This information doesn't really change what happens or anything, but just knowing helps keep the place real for me, and, hopefully, that makes the place more real to the reader.  

Monday, March 12, 2018

Across a Crowded Room

QUESTION: I have a scene in a restaurant where staff is coming and going. How do I describe that? Do I mention all the movement?

This is really about viewpoint. You are describing the scene from your viewpoint character's perspective. What will she see?

Imagine this. You are in your favorite romantic restaurant. Across from you is your special someone or your favorite sexy actor. You are eating your meal, flirting, and talking. Would you be aware of who is coming in and out of the room?

Your character in a similar situation would do the same thing.

Imagine this. You are in that restaurant with that sexy lover, but someone wants to kill you.

You would be very aware of who is coming and going in the room, and so would your viewpoint character.

If it's a situation that's emotionally neutral like a banquet meal with servants coming and going to bring food, you can say something like "A steady stream of servants, each with a large tray of food or an empty bowl, moved through the room tending the tables.”

Then, unless there's a reason to mention the servants again, or a servant again, you don't mention them. The reader will fill in the visual blanks.

Monday, March 5, 2018

What Genre Is My Book?

Many writers, particularly those who self-publish, believe that genre has nothing to do with them.  They write what they write and refuse to follow the “rules.”

What most don’t realize is that genre is not so much about following a particular formula as it is about finding the right market and readers.  Publishers and Amazon want the writer to know the correct genre to insert their book in to because they know that that’s how the readers find the books they will enjoy.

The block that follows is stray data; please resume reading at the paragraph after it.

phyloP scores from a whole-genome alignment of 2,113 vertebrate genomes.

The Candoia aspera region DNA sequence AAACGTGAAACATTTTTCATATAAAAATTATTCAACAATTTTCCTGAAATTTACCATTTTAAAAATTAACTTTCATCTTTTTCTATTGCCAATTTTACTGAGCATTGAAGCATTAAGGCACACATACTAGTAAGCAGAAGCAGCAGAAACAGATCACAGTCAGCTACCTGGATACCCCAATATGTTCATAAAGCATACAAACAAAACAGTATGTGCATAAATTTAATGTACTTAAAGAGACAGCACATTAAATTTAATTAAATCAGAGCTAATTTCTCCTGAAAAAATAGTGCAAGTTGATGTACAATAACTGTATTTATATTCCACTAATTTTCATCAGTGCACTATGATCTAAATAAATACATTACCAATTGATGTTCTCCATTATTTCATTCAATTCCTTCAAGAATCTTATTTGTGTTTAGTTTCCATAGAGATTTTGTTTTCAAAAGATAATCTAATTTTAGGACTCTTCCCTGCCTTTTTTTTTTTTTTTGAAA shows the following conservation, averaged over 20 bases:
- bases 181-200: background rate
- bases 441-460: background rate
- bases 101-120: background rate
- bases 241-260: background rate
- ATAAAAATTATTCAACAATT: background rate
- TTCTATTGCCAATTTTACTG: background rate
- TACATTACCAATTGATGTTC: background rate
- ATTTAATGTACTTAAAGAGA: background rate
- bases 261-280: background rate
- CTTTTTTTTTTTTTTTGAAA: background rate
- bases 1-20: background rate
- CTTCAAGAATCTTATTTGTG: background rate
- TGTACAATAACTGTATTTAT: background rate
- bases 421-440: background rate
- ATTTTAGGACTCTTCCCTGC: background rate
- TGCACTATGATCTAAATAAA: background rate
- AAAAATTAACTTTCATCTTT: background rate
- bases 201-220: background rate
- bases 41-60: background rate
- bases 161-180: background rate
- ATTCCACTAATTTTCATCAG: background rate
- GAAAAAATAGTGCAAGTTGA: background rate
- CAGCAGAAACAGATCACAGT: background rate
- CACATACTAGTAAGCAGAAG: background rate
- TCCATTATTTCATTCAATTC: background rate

Nothing makes a reader madder than reading a book labeled as a romance where one of the romantic pair dies instead of offering a possibility of a “happily ever after.”  Or a mystery where the bad guys win or the murder isn’t solved.  This fails the promise made by the genre label.  

How do you determine your genre or decide what genre you want to write? 

One of the first things you do is consider the books that are similar to what you are writing.  What genre are they listed as?  Pick books that are from traditional publishers since some self-pubs haven't a clue about their genre or they slap on a popular genre to attract more readers.  

Once you have some clue about the genre or genres to look at, do some searching of terms.  If you think you may be writing urban fantasy but several searches and reading of articles on urban fantasy tell you that you aren't, do some more searching for terms like "contemporary fantasy."

As a starting place for finding good writers to read in a particular genre, go to a site like RTBookReviews and read a bunch of reviews to find books similar to yours.  Pick the writers who are recommended reads.  It's best to pick writers who aren't "names."  Nora Roberts can do what she wants because she's Nora Roberts so she's not the best example for the books you want to emulate.  Neither is Stephen King or James Patterson.  

If you discover that you have done very little to no reading in a particular genre, you need to rethink your book because you will open yourself up to writing cliches, annoying readers, and making massive mistakes that will destroy the book's market value.

Genre distinctions are a particular interest of mine so I have a number of articles on the subject.  Click on the "genre" label on the right side of this blog.  If you are writing a mix of genres (cross-genre) or a subgenre of a popular genre like romance, click on the label "cross genre."